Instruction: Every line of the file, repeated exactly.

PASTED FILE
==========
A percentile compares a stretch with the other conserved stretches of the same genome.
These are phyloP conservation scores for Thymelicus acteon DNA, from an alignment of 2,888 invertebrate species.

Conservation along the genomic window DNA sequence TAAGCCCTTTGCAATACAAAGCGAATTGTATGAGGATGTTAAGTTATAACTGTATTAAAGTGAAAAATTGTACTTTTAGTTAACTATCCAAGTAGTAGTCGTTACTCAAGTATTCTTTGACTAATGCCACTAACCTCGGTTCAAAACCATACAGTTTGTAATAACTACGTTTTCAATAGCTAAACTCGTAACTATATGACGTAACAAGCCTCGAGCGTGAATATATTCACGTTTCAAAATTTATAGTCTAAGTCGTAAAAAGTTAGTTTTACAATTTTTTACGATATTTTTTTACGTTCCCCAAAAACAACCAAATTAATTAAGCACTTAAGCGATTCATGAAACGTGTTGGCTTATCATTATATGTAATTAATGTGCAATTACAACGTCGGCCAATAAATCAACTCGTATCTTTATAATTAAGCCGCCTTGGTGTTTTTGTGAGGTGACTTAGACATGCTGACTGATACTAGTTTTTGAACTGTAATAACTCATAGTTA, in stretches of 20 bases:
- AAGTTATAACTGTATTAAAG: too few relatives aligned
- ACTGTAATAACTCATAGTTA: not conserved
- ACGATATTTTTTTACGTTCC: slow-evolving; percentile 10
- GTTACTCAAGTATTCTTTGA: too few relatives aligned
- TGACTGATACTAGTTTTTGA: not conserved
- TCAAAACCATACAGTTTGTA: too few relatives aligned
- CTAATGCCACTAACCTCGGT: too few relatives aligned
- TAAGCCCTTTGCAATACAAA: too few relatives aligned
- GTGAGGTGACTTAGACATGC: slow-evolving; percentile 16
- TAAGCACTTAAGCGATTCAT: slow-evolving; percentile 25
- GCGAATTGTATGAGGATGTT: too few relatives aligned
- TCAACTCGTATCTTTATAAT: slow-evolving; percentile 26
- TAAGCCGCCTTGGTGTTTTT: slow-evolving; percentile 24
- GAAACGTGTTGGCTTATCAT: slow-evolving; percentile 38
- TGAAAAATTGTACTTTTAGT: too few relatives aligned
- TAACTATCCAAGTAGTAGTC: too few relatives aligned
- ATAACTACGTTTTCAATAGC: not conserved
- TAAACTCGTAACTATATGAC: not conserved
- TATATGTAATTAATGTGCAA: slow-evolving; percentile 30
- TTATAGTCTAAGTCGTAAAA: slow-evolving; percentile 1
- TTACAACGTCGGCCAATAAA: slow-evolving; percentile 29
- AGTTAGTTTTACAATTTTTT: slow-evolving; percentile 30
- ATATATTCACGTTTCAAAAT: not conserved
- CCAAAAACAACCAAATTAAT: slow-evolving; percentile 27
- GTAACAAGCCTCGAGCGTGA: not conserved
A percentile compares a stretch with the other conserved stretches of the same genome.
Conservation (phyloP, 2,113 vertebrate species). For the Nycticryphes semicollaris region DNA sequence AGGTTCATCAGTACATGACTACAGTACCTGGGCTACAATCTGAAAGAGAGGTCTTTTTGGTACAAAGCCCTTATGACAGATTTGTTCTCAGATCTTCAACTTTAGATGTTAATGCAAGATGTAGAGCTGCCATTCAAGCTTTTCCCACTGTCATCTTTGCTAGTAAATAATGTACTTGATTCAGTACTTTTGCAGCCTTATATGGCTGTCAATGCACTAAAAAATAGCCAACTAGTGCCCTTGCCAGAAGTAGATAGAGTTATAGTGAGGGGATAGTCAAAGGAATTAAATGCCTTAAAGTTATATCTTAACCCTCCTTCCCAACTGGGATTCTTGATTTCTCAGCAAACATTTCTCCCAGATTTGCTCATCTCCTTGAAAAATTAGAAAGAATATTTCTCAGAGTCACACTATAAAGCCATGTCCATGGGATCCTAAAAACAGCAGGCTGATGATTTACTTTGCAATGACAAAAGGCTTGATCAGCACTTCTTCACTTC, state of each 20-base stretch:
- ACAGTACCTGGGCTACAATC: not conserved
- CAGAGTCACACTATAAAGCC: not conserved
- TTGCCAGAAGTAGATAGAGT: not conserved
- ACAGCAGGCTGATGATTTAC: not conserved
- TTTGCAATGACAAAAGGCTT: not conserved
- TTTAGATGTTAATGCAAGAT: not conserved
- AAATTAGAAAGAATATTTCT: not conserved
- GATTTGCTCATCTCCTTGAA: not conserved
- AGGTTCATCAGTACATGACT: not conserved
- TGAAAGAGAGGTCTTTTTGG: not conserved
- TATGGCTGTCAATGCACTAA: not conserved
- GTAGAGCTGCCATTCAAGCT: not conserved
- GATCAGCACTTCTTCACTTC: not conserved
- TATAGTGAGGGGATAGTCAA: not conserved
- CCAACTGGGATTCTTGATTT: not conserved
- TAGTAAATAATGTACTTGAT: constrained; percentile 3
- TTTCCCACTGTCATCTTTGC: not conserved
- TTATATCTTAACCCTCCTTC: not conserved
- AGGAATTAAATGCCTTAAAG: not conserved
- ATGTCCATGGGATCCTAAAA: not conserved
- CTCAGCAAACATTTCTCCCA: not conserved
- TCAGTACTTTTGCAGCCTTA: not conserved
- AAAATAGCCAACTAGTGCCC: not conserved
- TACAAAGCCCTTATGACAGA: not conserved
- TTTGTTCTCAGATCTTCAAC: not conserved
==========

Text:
A percentile compares a stretch with the other conserved stretches of the same genome.
These are phyloP conservation scores for Thymelicus acteon DNA, from an alignment of 2,888 invertebrate species.

Conservation along the genomic window DNA sequence TAAGCCCTTTGCAATACAAAGCGAATTGTATGAGGATGTTAAGTTATAACTGTATTAAAGTGAAAAATTGTACTTTTAGTTAACTATCCAAGTAGTAGTCGTTACTCAAGTATTCTTTGACTAATGCCACTAACCTCGGTTCAAAACCATACAGTTTGTAATAACTACGTTTTCAATAGCTAAACTCGTAACTATATGACGTAACAAGCCTCGAGCGTGAATATATTCACGTTTCAAAATTTATAGTCTAAGTCGTAAAAAGTTAGTTTTACAATTTTTTACGATATTTTTTTACGTTCCCCAAAAACAACCAAATTAATTAAGCACTTAAGCGATTCATGAAACGTGTTGGCTTATCATTATATGTAATTAATGTGCAATTACAACGTCGGCCAATAAATCAACTCGTATCTTTATAATTAAGCCGCCTTGGTGTTTTTGTGAGGTGACTTAGACATGCTGACTGATACTAGTTTTTGAACTGTAATAACTCATAGTTA, in stretches of 20 bases:
- AAGTTATAACTGTATTAAAG: too few relatives aligned
- ACTGTAATAACTCATAGTTA: not conserved
- ACGATATTTTTTTACGTTCC: slow-evolving; percentile 10
- GTTACTCAAGTATTCTTTGA: too few relatives aligned
- TGACTGATACTAGTTTTTGA: not conserved
- TCAAAACCATACAGTTTGTA: too few relatives aligned
- CTAATGCCACTAACCTCGGT: too few relatives aligned
- TAAGCCCTTTGCAATACAAA: too few relatives aligned
- GTGAGGTGACTTAGACATGC: slow-evolving; percentile 16
- TAAGCACTTAAGCGATTCAT: slow-evolving; percentile 25
- GCGAATTGTATGAGGATGTT: too few relatives aligned
- TCAACTCGTATCTTTATAAT: slow-evolving; percentile 26
- TAAGCCGCCTTGGTGTTTTT: slow-evolving; percentile 24
- GAAACGTGTTGGCTTATCAT: slow-evolving; percentile 38
- TGAAAAATTGTACTTTTAGT: too few relatives aligned
- TAACTATCCAAGTAGTAGTC: too few relatives aligned
- ATAACTACGTTTTCAATAGC: not conserved
- TAAACTCGTAACTATATGAC: not conserved
- TATATGTAATTAATGTGCAA: slow-evolving; percentile 30
- TTATAGTCTAAGTCGTAAAA: slow-evolving; percentile 1
- TTACAACGTCGGCCAATAAA: slow-evolving; percentile 29
- AGTTAGTTTTACAATTTTTT: slow-evolving; percentile 30
- ATATATTCACGTTTCAAAAT: not conserved
- CCAAAAACAACCAAATTAAT: slow-evolving; percentile 27
- GTAACAAGCCTCGAGCGTGA: not conserved
A percentile compares a stretch with the other conserved stretches of the same genome.
Conservation (phyloP, 2,113 vertebrate species). For the Nycticryphes semicollaris region DNA sequence AGGTTCATCAGTACATGACTACAGTACCTGGGCTACAATCTGAAAGAGAGGTCTTTTTGGTACAAAGCCCTTATGACAGATTTGTTCTCAGATCTTCAACTTTAGATGTTAATGCAAGATGTAGAGCTGCCATTCAAGCTTTTCCCACTGTCATCTTTGCTAGTAAATAATGTACTTGATTCAGTACTTTTGCAGCCTTATATGGCTGTCAATGCACTAAAAAATAGCCAACTAGTGCCCTTGCCAGAAGTAGATAGAGTTATAGTGAGGGGATAGTCAAAGGAATTAAATGCCTTAAAGTTATATCTTAACCCTCCTTCCCAACTGGGATTCTTGATTTCTCAGCAAACATTTCTCCCAGATTTGCTCATCTCCTTGAAAAATTAGAAAGAATATTTCTCAGAGTCACACTATAAAGCCATGTCCATGGGATCCTAAAAACAGCAGGCTGATGATTTACTTTGCAATGACAAAAGGCTTGATCAGCACTTCTTCACTTC, state of each 20-base stretch:
- ACAGTACCTGGGCTACAATC: not conserved
- CAGAGTCACACTATAAAGCC: not conserved
- TTGCCAGAAGTAGATAGAGT: not conserved
- ACAGCAGGCTGATGATTTAC: not conserved
- TTTGCAATGACAAAAGGCTT: not conserved
- TTTAGATGTTAATGCAAGAT: not conserved
- AAATTAGAAAGAATATTTCT: not conserved
- GATTTGCTCATCTCCTTGAA: not conserved
- AGGTTCATCAGTACATGACT: not conserved
- TGAAAGAGAGGTCTTTTTGG: not conserved
- TATGGCTGTCAATGCACTAA: not conserved
- GTAGAGCTGCCATTCAAGCT: not conserved
- GATCAGCACTTCTTCACTTC: not conserved
- TATAGTGAGGGGATAGTCAA: not conserved
- CCAACTGGGATTCTTGATTT: not conserved
- TAGTAAATAATGTACTTGAT: constrained; percentile 3
- TTTCCCACTGTCATCTTTGC: not conserved
- TTATATCTTAACCCTCCTTC: not conserved
- AGGAATTAAATGCCTTAAAG: not conserved
- ATGTCCATGGGATCCTAAAA: not conserved
- CTCAGCAAACATTTCTCCCA: not conserved
- TCAGTACTTTTGCAGCCTTA: not conserved
- AAAATAGCCAACTAGTGCCC: not conserved
- TACAAAGCCCTTATGACAGA: not conserved
- TTTGTTCTCAGATCTTCAAC: not conserved